And finally, an inferring song! Seriously!  Since, the Pinterest link is broken, and I can't carry a tune in a bucket, I consulted my trusty teaching partner.  Teaching With Moxie says she thinks it's to the tune of The Addams Family.  I think she's right!

We then connected these lessons to making inferences about the story we were reading.  Making inferences is a tricky concept for kiddos.  I'm hoping these lessons will serve as anchors for the rest of the school year when we make inferences in the books we're reading.  A girl can hope, right?

Made it Monday

Today was a work day at school and I loved it!  Since the kids aren't back, I was technically still on vacation, right?  So one more totally off topic post, then I'll return to actually teaching stuff.

This is my first Made It Monday in a looooooong time.  A very long time.  Um, since August.  What can I say?  It's been a very busy school year.  I  made up for lost time over Christmas break, and it was heaven!  Thanks to Tara from 4th Grade Frolics for hosting this!

I went on a crazy organizational kick in my office.  One small room, one very disorganized space.  I'll let the pictures do the talking:

There was some good, some bad going on in our office.  So, I hit up my own personal paradise: The Container Store.  Here's a little eye candy for you:

Now there's a whole lot of new goodness in this room!

Yes.  I am now obsessed with the Pixlr Collage tool.  If you missed it, the tutorial is here.

And because I'm incredible nosy, I throw a bone to the rest of you Nosy Nellies.  My husband occupies the other side of this room.  His obsession with organization is not on the same continent as mine.  The only reason he has any storage is because I forced it upon him.  Imagine that.  And yes, my husband is forced to use a desk with a skirt.  That skirt hides a multitude of sins.  We built that table and she doesn't look so pretty under there.  Plus there's more of those Michaels craft cubes under there.  Only don't tell my husband they're craft cubes.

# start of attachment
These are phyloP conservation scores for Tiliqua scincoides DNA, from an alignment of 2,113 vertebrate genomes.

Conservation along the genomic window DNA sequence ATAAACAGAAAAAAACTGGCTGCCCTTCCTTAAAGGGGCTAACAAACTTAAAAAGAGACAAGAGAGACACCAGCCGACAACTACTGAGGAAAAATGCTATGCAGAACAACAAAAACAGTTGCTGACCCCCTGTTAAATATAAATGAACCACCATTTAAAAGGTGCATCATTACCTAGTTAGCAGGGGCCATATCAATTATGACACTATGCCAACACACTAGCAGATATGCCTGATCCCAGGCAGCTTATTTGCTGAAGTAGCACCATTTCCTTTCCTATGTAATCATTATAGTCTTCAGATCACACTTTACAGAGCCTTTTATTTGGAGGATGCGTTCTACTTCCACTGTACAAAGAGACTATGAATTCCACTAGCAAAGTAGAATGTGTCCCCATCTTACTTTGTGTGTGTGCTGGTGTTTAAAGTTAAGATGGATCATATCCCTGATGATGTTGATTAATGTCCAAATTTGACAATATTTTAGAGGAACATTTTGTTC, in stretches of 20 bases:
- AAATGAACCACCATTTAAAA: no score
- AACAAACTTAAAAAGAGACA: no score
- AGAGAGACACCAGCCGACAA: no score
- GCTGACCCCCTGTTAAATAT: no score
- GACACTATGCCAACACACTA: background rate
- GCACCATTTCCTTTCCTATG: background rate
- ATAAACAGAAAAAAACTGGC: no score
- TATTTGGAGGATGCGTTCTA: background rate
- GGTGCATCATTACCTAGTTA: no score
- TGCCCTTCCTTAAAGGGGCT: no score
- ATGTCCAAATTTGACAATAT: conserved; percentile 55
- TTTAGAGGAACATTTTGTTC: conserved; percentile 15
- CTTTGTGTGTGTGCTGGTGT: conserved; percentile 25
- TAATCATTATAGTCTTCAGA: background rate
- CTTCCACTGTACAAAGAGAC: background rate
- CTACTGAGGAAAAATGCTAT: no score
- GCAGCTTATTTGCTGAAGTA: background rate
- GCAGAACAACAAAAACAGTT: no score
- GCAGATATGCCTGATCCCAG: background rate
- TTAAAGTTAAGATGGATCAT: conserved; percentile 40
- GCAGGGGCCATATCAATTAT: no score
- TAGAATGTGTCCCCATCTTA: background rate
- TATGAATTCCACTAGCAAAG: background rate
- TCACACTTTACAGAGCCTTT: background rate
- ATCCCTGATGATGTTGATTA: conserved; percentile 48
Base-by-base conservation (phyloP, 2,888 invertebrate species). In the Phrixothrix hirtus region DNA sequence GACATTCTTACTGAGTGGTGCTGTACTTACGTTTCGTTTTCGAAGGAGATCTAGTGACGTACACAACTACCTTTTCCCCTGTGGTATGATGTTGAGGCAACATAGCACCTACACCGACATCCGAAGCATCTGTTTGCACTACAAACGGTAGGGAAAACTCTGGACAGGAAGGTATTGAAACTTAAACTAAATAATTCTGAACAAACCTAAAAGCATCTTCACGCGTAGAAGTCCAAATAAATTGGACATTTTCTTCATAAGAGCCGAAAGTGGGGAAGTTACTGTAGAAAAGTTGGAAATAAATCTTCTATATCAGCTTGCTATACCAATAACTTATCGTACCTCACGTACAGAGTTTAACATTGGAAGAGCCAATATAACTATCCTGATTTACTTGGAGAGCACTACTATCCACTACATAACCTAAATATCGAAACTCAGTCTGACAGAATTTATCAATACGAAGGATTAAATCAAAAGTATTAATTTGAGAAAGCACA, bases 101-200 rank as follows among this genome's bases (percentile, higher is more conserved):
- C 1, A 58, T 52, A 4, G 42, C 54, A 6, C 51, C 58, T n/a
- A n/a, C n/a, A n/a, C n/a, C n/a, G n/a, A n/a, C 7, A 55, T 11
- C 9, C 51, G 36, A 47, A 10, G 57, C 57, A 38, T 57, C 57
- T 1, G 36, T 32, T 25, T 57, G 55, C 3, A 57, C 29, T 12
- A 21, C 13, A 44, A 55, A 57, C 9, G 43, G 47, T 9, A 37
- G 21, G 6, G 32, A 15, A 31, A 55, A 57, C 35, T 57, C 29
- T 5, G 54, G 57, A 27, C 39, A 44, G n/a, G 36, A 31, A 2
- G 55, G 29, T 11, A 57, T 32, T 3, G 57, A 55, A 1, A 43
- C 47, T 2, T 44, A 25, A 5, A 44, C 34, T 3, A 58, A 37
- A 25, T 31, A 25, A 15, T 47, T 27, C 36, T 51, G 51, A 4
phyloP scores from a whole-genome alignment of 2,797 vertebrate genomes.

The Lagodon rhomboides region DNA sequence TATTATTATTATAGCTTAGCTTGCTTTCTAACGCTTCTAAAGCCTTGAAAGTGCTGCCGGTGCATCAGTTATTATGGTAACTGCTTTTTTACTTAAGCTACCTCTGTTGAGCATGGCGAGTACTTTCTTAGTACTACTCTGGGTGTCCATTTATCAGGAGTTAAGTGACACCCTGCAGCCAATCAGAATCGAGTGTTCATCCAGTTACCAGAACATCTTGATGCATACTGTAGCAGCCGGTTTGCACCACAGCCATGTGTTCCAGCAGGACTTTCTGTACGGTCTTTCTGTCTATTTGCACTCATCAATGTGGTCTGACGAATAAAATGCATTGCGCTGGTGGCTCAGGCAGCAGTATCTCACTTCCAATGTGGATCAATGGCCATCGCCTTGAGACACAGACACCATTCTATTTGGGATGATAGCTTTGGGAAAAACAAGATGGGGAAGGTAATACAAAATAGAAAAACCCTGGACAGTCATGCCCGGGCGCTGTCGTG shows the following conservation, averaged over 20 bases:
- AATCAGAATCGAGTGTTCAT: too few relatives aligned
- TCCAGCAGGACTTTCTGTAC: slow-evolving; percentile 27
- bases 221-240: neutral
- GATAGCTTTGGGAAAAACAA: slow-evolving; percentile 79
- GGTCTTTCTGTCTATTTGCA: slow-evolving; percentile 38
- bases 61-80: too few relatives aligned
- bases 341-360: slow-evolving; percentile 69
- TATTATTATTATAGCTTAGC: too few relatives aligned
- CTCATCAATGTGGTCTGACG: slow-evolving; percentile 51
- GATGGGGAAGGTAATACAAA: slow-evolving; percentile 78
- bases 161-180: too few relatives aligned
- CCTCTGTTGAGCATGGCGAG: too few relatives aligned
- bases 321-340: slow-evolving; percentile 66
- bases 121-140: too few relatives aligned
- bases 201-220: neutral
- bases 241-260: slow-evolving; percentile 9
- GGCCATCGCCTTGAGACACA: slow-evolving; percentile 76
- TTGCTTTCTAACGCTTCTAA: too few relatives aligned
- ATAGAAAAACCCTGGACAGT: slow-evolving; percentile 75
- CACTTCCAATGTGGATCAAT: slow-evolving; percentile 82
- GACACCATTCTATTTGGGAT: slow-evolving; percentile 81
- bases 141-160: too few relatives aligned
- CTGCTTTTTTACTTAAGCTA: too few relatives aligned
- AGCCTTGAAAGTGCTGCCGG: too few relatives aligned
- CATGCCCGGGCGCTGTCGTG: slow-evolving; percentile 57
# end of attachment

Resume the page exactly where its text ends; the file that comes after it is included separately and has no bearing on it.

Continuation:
I solved a much need organizational issue for my brain, too.  I have lesson plans for school, a big family calendar at home, but my blog life was starting to get out of control.  Between my blog, designing blogs, and my digital paper stuff, it was too much to keep up with.  So, I solved my problem by making this little beauty:

11x17 inches of organizational gorgeousness.  I had it printed at Office Max, and it sits under my keyboard.  Organization + Pretty = Bliss.

You can go find out what everybody else was doing here:

5 on the 5th

It's time for another 5 on the 5th!  I started this series last month as a way of highlighting all the great ideas out there in blogland.  I'm sharing ideas I've used, plan on using, or are just plan awesome.  5 on the 5th even has its own Pinterest Board.  You can follow it here.

And now, on to the good stuff (in no particular order):

Stephanie at 3rd Grade Thoughts (apparently I'm obsessed with her because she was on last months post too) read The 7 Habits of Happy Kids.  Stephanie shares how she uses it in her classroom and a whole bunch of resources she found.  I'm still figuring out how I want to use these.  I think our New Year's resolution writing will be a perfect way to introduce this.  In typical awesomeness, she also made a fab set of posters to go with it.

Tiffani at Crazy About Second shared this great idea for student gifts.  So smart!  I'm filing this idea away for later.  You can buy shower board at Home Depot very inexpensively, and they'll do the cuts for you.  They usually charge per cut, but after finding out I am a teacher, they usually don't charge me.

Mrs. S. at The Peanut Gallery had a really fun idea for teaching dialogue that I think would also be super fun for teaching point of view.  Justin Beiber and George Washington having dinner together?  Instant student engagement.  AND this unit is free in her TPT store.  Craziness!

Gina at Third Grade Tidbits wrote about Laura Candler's Power Reading Workshop.  I find profession books fall into one of two categories: Ideas or Implementation.  You need big ideas, but you also need practical implementation for real life classrooms.  I haven't read it yet, but I'm excited to start.  Seems like this will give me some great ideas for real life implementation.

Finally, not one but two of my bloggy friends wrote about some lessons they've learned about blogging.  Diane at Teaching With Moxie shared how to get more followers (in a be true to yourself kind of way) and Heather at The Wild Rumpus wrote the 7 lessons she's learned as a newbie blogger.  Thanks for reminding us to keep it real ladies.
Teaching With Moxie  The Wild Rumpus

Happy January!